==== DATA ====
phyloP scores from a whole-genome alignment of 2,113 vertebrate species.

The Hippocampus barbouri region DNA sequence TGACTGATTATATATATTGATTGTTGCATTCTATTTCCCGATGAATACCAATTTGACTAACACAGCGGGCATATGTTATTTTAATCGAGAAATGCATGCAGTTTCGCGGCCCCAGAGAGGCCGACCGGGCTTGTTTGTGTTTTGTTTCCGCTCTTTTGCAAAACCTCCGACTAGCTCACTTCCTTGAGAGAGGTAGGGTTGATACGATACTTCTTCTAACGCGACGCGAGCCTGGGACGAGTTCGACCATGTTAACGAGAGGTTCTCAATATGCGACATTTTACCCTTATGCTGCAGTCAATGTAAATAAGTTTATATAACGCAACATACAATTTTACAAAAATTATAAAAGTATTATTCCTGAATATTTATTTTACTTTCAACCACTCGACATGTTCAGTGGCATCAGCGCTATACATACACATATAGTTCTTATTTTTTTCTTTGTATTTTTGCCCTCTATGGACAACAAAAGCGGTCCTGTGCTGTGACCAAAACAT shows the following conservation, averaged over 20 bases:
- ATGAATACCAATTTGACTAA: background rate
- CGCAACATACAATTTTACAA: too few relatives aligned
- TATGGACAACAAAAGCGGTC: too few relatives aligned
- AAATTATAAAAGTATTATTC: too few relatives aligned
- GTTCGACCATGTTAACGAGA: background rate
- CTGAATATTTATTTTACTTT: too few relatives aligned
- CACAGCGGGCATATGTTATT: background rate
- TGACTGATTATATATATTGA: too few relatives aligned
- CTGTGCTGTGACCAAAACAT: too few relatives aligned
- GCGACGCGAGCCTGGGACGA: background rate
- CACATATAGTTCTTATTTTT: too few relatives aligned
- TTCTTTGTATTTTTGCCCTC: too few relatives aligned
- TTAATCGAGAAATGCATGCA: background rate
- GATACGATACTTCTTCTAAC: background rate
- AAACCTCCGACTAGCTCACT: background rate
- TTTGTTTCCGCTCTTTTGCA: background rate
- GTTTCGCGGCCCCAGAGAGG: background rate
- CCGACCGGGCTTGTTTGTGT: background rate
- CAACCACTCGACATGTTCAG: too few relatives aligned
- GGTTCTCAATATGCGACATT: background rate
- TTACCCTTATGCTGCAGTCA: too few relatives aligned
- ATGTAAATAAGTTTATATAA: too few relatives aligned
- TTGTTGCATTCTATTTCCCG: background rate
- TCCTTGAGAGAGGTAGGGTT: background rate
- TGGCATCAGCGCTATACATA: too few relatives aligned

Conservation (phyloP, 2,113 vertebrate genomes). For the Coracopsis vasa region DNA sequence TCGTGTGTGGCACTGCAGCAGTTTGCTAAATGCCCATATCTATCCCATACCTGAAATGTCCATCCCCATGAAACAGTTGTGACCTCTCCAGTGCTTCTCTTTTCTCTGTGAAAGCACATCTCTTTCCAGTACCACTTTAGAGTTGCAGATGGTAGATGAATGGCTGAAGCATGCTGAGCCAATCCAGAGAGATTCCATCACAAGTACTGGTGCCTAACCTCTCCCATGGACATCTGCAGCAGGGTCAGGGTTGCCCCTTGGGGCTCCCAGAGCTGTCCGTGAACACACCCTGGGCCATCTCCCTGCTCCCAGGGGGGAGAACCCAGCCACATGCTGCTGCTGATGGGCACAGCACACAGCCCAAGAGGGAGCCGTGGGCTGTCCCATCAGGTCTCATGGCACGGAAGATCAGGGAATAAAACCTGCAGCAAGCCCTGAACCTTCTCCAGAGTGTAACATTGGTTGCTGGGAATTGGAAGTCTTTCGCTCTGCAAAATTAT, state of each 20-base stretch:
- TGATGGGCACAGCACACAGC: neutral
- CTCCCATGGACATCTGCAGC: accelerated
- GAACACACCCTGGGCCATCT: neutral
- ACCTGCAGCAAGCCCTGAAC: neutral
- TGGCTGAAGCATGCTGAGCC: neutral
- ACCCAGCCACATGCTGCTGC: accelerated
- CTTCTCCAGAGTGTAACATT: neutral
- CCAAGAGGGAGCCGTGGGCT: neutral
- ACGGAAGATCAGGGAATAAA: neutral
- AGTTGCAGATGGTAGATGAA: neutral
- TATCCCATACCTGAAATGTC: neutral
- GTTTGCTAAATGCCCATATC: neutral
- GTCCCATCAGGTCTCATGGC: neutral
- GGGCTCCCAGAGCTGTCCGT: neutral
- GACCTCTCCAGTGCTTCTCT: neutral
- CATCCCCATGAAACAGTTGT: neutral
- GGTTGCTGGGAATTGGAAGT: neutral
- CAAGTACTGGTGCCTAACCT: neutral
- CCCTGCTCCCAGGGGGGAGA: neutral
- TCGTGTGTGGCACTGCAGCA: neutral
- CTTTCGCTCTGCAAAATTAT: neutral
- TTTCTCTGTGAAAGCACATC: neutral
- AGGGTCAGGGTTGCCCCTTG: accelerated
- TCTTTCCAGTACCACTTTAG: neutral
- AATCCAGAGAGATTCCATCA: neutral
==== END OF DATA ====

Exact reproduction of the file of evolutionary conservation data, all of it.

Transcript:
phyloP scores from a whole-genome alignment of 2,113 vertebrate species.

The Hippocampus barbouri region DNA sequence TGACTGATTATATATATTGATTGTTGCATTCTATTTCCCGATGAATACCAATTTGACTAACACAGCGGGCATATGTTATTTTAATCGAGAAATGCATGCAGTTTCGCGGCCCCAGAGAGGCCGACCGGGCTTGTTTGTGTTTTGTTTCCGCTCTTTTGCAAAACCTCCGACTAGCTCACTTCCTTGAGAGAGGTAGGGTTGATACGATACTTCTTCTAACGCGACGCGAGCCTGGGACGAGTTCGACCATGTTAACGAGAGGTTCTCAATATGCGACATTTTACCCTTATGCTGCAGTCAATGTAAATAAGTTTATATAACGCAACATACAATTTTACAAAAATTATAAAAGTATTATTCCTGAATATTTATTTTACTTTCAACCACTCGACATGTTCAGTGGCATCAGCGCTATACATACACATATAGTTCTTATTTTTTTCTTTGTATTTTTGCCCTCTATGGACAACAAAAGCGGTCCTGTGCTGTGACCAAAACAT shows the following conservation, averaged over 20 bases:
- ATGAATACCAATTTGACTAA: background rate
- CGCAACATACAATTTTACAA: too few relatives aligned
- TATGGACAACAAAAGCGGTC: too few relatives aligned
- AAATTATAAAAGTATTATTC: too few relatives aligned
- GTTCGACCATGTTAACGAGA: background rate
- CTGAATATTTATTTTACTTT: too few relatives aligned
- CACAGCGGGCATATGTTATT: background rate
- TGACTGATTATATATATTGA: too few relatives aligned
- CTGTGCTGTGACCAAAACAT: too few relatives aligned
- GCGACGCGAGCCTGGGACGA: background rate
- CACATATAGTTCTTATTTTT: too few relatives aligned
- TTCTTTGTATTTTTGCCCTC: too few relatives aligned
- TTAATCGAGAAATGCATGCA: background rate
- GATACGATACTTCTTCTAAC: background rate
- AAACCTCCGACTAGCTCACT: background rate
- TTTGTTTCCGCTCTTTTGCA: background rate
- GTTTCGCGGCCCCAGAGAGG: background rate
- CCGACCGGGCTTGTTTGTGT: background rate
- CAACCACTCGACATGTTCAG: too few relatives aligned
- GGTTCTCAATATGCGACATT: background rate
- TTACCCTTATGCTGCAGTCA: too few relatives aligned
- ATGTAAATAAGTTTATATAA: too few relatives aligned
- TTGTTGCATTCTATTTCCCG: background rate
- TCCTTGAGAGAGGTAGGGTT: background rate
- TGGCATCAGCGCTATACATA: too few relatives aligned

Conservation (phyloP, 2,113 vertebrate genomes). For the Coracopsis vasa region DNA sequence TCGTGTGTGGCACTGCAGCAGTTTGCTAAATGCCCATATCTATCCCATACCTGAAATGTCCATCCCCATGAAACAGTTGTGACCTCTCCAGTGCTTCTCTTTTCTCTGTGAAAGCACATCTCTTTCCAGTACCACTTTAGAGTTGCAGATGGTAGATGAATGGCTGAAGCATGCTGAGCCAATCCAGAGAGATTCCATCACAAGTACTGGTGCCTAACCTCTCCCATGGACATCTGCAGCAGGGTCAGGGTTGCCCCTTGGGGCTCCCAGAGCTGTCCGTGAACACACCCTGGGCCATCTCCCTGCTCCCAGGGGGGAGAACCCAGCCACATGCTGCTGCTGATGGGCACAGCACACAGCCCAAGAGGGAGCCGTGGGCTGTCCCATCAGGTCTCATGGCACGGAAGATCAGGGAATAAAACCTGCAGCAAGCCCTGAACCTTCTCCAGAGTGTAACATTGGTTGCTGGGAATTGGAAGTCTTTCGCTCTGCAAAATTAT, state of each 20-base stretch:
- TGATGGGCACAGCACACAGC: neutral
- CTCCCATGGACATCTGCAGC: accelerated
- GAACACACCCTGGGCCATCT: neutral
- ACCTGCAGCAAGCCCTGAAC: neutral
- TGGCTGAAGCATGCTGAGCC: neutral
- ACCCAGCCACATGCTGCTGC: accelerated
- CTTCTCCAGAGTGTAACATT: neutral
- CCAAGAGGGAGCCGTGGGCT: neutral
- ACGGAAGATCAGGGAATAAA: neutral
- AGTTGCAGATGGTAGATGAA: neutral
- TATCCCATACCTGAAATGTC: neutral
- GTTTGCTAAATGCCCATATC: neutral
- GTCCCATCAGGTCTCATGGC: neutral
- GGGCTCCCAGAGCTGTCCGT: neutral
- GACCTCTCCAGTGCTTCTCT: neutral
- CATCCCCATGAAACAGTTGT: neutral
- GGTTGCTGGGAATTGGAAGT: neutral
- CAAGTACTGGTGCCTAACCT: neutral
- CCCTGCTCCCAGGGGGGAGA: neutral
- TCGTGTGTGGCACTGCAGCA: neutral
- CTTTCGCTCTGCAAAATTAT: neutral
- TTTCTCTGTGAAAGCACATC: neutral
- AGGGTCAGGGTTGCCCCTTG: accelerated
- TCTTTCCAGTACCACTTTAG: neutral
- AATCCAGAGAGATTCCATCA: neutral